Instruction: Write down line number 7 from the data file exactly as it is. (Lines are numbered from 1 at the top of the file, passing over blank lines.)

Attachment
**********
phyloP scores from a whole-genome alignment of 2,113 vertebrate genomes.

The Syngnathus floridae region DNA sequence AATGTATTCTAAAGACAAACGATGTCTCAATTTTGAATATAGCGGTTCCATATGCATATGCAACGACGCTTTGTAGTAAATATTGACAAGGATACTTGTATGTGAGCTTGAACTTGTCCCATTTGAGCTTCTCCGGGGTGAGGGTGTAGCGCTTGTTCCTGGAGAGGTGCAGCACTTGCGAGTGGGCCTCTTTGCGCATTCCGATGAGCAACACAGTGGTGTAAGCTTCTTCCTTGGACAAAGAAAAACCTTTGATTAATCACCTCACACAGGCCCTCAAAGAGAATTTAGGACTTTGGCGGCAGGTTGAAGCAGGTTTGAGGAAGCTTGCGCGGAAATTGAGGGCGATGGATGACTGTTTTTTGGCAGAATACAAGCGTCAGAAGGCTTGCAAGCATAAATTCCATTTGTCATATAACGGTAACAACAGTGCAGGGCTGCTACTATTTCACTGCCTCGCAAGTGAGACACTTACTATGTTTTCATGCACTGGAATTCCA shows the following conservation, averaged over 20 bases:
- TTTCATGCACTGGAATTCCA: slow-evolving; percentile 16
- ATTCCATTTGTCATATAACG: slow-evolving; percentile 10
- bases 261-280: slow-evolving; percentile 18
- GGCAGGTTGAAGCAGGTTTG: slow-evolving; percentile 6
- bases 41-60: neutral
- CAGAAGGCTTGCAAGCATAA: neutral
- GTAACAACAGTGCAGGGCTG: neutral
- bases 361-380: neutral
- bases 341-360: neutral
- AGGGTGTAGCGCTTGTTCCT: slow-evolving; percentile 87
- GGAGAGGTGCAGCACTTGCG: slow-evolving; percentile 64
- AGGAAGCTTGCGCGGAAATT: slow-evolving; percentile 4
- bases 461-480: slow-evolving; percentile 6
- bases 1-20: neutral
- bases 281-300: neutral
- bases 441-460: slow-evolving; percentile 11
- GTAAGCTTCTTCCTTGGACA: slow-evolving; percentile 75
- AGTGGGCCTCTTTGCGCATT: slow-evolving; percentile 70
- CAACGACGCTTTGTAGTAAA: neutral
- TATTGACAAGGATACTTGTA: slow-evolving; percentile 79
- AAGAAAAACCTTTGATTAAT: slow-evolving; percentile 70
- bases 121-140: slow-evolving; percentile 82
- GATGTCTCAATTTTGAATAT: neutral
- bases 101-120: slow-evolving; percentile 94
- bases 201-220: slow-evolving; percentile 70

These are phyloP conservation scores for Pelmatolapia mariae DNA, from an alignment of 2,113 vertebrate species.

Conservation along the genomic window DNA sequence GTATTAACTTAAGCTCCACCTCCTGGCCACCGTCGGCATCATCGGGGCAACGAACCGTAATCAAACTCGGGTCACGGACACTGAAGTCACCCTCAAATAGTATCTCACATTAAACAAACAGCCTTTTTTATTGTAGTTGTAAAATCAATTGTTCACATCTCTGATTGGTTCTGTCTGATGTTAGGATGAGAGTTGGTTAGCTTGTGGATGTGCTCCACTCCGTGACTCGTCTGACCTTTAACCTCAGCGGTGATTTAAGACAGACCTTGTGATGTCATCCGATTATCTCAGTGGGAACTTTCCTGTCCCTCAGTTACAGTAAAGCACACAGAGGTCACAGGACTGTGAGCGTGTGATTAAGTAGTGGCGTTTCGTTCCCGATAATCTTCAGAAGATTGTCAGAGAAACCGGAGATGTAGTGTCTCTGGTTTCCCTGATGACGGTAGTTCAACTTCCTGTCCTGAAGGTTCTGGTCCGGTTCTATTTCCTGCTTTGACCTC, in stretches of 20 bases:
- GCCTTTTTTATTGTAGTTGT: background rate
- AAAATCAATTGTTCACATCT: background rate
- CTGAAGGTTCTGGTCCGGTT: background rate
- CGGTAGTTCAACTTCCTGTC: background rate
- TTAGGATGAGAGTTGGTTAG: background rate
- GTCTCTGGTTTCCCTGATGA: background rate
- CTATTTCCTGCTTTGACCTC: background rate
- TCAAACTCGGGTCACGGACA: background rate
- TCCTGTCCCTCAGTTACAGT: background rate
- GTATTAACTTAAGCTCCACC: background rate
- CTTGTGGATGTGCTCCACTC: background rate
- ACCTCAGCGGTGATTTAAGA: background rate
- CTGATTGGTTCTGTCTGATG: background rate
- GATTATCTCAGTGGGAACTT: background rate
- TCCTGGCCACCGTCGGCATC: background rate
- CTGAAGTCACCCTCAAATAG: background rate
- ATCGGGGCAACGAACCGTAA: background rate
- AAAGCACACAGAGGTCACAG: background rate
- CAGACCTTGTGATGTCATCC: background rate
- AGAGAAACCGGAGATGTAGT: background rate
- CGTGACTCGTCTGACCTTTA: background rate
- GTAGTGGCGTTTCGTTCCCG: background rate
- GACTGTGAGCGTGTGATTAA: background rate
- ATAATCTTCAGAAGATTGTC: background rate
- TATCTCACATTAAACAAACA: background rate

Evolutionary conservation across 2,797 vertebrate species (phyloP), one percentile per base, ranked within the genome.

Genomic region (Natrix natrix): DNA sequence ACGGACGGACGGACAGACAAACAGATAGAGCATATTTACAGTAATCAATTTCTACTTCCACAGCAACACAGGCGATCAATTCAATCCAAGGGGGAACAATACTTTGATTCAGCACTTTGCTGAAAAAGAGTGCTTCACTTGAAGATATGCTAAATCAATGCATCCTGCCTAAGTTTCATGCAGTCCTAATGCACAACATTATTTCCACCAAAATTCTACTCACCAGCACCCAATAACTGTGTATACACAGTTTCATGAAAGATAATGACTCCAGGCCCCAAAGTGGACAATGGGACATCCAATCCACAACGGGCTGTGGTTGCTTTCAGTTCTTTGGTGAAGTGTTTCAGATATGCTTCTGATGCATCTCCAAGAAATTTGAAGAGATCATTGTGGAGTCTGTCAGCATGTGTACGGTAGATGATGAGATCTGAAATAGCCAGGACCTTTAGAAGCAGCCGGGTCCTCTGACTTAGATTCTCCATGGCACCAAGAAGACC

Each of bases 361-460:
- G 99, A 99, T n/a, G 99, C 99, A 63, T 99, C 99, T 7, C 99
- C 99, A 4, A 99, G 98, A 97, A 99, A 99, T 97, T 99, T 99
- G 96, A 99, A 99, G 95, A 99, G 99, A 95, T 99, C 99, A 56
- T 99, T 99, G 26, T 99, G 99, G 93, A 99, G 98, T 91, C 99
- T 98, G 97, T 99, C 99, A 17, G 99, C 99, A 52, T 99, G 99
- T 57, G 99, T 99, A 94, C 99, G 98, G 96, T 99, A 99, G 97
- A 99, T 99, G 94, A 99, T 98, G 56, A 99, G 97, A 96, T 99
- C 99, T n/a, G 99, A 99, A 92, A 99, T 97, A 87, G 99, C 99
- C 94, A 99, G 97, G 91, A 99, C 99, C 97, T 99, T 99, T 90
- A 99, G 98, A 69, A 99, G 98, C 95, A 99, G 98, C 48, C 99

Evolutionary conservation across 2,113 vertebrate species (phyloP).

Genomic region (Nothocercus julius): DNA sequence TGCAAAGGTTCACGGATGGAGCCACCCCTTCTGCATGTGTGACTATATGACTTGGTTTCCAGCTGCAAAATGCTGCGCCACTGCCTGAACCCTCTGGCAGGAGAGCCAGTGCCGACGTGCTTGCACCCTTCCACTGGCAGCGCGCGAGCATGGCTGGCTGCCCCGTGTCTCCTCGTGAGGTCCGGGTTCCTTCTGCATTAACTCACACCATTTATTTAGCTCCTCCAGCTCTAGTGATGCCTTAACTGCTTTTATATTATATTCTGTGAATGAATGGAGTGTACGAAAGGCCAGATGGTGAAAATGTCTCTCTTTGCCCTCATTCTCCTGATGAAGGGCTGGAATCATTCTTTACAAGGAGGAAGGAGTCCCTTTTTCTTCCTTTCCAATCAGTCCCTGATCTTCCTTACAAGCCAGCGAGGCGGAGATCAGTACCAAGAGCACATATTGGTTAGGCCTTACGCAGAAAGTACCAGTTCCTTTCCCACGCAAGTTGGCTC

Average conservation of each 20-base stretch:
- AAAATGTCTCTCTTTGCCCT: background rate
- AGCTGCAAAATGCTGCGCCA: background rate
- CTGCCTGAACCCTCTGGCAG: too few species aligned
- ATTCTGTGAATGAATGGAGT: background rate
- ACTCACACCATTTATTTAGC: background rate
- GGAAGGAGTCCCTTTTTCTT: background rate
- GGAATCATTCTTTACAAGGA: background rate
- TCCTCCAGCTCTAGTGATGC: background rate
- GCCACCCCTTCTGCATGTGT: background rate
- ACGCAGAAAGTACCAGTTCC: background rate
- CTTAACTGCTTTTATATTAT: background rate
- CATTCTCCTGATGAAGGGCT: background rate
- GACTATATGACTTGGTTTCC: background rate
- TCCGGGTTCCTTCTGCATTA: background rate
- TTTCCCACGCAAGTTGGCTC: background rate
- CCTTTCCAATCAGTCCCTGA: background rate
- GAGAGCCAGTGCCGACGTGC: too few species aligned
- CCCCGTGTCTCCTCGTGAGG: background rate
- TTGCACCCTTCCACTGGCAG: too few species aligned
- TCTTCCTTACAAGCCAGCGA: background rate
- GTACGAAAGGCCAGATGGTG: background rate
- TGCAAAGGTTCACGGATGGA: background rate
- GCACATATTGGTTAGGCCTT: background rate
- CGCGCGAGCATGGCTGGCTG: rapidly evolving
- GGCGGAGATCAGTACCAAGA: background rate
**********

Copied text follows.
- bases 41-60: neutral